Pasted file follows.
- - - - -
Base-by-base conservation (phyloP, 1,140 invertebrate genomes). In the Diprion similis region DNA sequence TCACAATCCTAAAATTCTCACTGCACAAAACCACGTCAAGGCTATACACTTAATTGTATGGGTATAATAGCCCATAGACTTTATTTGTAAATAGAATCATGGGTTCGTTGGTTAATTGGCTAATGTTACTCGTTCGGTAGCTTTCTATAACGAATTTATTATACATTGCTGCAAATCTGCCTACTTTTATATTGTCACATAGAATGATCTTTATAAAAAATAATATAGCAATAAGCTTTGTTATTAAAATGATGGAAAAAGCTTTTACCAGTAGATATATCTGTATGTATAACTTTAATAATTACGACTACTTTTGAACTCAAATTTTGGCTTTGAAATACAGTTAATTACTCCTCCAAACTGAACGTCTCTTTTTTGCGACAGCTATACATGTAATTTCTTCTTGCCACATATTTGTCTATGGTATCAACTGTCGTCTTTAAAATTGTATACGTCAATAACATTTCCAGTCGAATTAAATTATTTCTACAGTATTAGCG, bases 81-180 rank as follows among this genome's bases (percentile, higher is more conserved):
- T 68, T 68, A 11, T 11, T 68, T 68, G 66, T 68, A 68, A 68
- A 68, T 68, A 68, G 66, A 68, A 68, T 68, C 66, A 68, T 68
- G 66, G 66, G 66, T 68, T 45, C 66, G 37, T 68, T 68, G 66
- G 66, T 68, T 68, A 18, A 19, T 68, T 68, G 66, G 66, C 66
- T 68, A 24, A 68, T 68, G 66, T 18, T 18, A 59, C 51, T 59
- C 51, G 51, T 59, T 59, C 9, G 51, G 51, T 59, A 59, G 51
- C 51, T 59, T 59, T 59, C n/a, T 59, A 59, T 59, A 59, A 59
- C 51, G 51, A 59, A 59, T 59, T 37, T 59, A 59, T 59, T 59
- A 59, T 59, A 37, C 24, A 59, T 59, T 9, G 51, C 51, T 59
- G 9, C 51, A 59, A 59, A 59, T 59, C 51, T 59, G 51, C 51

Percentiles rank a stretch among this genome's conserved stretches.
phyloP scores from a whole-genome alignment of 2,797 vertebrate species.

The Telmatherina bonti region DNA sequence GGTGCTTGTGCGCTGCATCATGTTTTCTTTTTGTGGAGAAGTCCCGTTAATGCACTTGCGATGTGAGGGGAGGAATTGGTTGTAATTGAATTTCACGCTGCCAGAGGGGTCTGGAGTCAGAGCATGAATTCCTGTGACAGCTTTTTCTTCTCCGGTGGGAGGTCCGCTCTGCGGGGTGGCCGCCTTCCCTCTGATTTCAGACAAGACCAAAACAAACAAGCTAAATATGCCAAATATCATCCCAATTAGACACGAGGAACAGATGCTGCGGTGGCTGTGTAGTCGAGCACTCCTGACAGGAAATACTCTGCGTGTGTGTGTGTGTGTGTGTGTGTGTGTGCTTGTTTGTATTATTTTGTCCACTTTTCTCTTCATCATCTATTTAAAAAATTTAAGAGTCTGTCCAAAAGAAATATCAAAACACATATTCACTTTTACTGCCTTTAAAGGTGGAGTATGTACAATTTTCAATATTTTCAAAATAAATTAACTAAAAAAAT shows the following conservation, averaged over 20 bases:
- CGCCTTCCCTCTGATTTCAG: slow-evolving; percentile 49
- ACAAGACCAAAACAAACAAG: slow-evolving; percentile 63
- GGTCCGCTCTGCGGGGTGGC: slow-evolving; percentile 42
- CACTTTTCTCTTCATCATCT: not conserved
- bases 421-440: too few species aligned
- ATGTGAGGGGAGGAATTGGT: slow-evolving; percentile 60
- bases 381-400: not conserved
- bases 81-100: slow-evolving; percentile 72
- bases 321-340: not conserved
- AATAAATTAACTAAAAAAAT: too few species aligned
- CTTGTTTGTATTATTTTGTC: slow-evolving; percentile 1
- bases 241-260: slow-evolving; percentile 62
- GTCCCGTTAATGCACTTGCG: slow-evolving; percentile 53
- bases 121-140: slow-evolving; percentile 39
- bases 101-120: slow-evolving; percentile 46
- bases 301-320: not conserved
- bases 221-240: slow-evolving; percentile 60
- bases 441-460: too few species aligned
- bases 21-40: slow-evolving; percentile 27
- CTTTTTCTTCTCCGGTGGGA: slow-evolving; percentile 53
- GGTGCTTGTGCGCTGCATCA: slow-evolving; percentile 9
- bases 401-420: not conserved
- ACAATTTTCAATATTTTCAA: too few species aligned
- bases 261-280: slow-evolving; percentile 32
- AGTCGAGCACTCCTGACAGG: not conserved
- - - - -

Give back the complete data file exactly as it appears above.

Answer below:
Base-by-base conservation (phyloP, 1,140 invertebrate genomes). In the Diprion similis region DNA sequence TCACAATCCTAAAATTCTCACTGCACAAAACCACGTCAAGGCTATACACTTAATTGTATGGGTATAATAGCCCATAGACTTTATTTGTAAATAGAATCATGGGTTCGTTGGTTAATTGGCTAATGTTACTCGTTCGGTAGCTTTCTATAACGAATTTATTATACATTGCTGCAAATCTGCCTACTTTTATATTGTCACATAGAATGATCTTTATAAAAAATAATATAGCAATAAGCTTTGTTATTAAAATGATGGAAAAAGCTTTTACCAGTAGATATATCTGTATGTATAACTTTAATAATTACGACTACTTTTGAACTCAAATTTTGGCTTTGAAATACAGTTAATTACTCCTCCAAACTGAACGTCTCTTTTTTGCGACAGCTATACATGTAATTTCTTCTTGCCACATATTTGTCTATGGTATCAACTGTCGTCTTTAAAATTGTATACGTCAATAACATTTCCAGTCGAATTAAATTATTTCTACAGTATTAGCG, bases 81-180 rank as follows among this genome's bases (percentile, higher is more conserved):
- T 68, T 68, A 11, T 11, T 68, T 68, G 66, T 68, A 68, A 68
- A 68, T 68, A 68, G 66, A 68, A 68, T 68, C 66, A 68, T 68
- G 66, G 66, G 66, T 68, T 45, C 66, G 37, T 68, T 68, G 66
- G 66, T 68, T 68, A 18, A 19, T 68, T 68, G 66, G 66, C 66
- T 68, A 24, A 68, T 68, G 66, T 18, T 18, A 59, C 51, T 59
- C 51, G 51, T 59, T 59, C 9, G 51, G 51, T 59, A 59, G 51
- C 51, T 59, T 59, T 59, C n/a, T 59, A 59, T 59, A 59, A 59
- C 51, G 51, A 59, A 59, T 59, T 37, T 59, A 59, T 59, T 59
- A 59, T 59, A 37, C 24, A 59, T 59, T 9, G 51, C 51, T 59
- G 9, C 51, A 59, A 59, A 59, T 59, C 51, T 59, G 51, C 51

Percentiles rank a stretch among this genome's conserved stretches.
phyloP scores from a whole-genome alignment of 2,797 vertebrate species.

The Telmatherina bonti region DNA sequence GGTGCTTGTGCGCTGCATCATGTTTTCTTTTTGTGGAGAAGTCCCGTTAATGCACTTGCGATGTGAGGGGAGGAATTGGTTGTAATTGAATTTCACGCTGCCAGAGGGGTCTGGAGTCAGAGCATGAATTCCTGTGACAGCTTTTTCTTCTCCGGTGGGAGGTCCGCTCTGCGGGGTGGCCGCCTTCCCTCTGATTTCAGACAAGACCAAAACAAACAAGCTAAATATGCCAAATATCATCCCAATTAGACACGAGGAACAGATGCTGCGGTGGCTGTGTAGTCGAGCACTCCTGACAGGAAATACTCTGCGTGTGTGTGTGTGTGTGTGTGTGTGTGTGCTTGTTTGTATTATTTTGTCCACTTTTCTCTTCATCATCTATTTAAAAAATTTAAGAGTCTGTCCAAAAGAAATATCAAAACACATATTCACTTTTACTGCCTTTAAAGGTGGAGTATGTACAATTTTCAATATTTTCAAAATAAATTAACTAAAAAAAT shows the following conservation, averaged over 20 bases:
- CGCCTTCCCTCTGATTTCAG: slow-evolving; percentile 49
- ACAAGACCAAAACAAACAAG: slow-evolving; percentile 63
- GGTCCGCTCTGCGGGGTGGC: slow-evolving; percentile 42
- CACTTTTCTCTTCATCATCT: not conserved
- bases 421-440: too few species aligned
- ATGTGAGGGGAGGAATTGGT: slow-evolving; percentile 60
- bases 381-400: not conserved
- bases 81-100: slow-evolving; percentile 72
- bases 321-340: not conserved
- AATAAATTAACTAAAAAAAT: too few species aligned
- CTTGTTTGTATTATTTTGTC: slow-evolving; percentile 1
- bases 241-260: slow-evolving; percentile 62
- GTCCCGTTAATGCACTTGCG: slow-evolving; percentile 53
- bases 121-140: slow-evolving; percentile 39
- bases 101-120: slow-evolving; percentile 46
- bases 301-320: not conserved
- bases 221-240: slow-evolving; percentile 60
- bases 441-460: too few species aligned
- bases 21-40: slow-evolving; percentile 27
- CTTTTTCTTCTCCGGTGGGA: slow-evolving; percentile 53
- GGTGCTTGTGCGCTGCATCA: slow-evolving; percentile 9
- bases 401-420: not conserved
- ACAATTTTCAATATTTTCAA: too few species aligned
- bases 261-280: slow-evolving; percentile 32
- AGTCGAGCACTCCTGACAGG: not conserved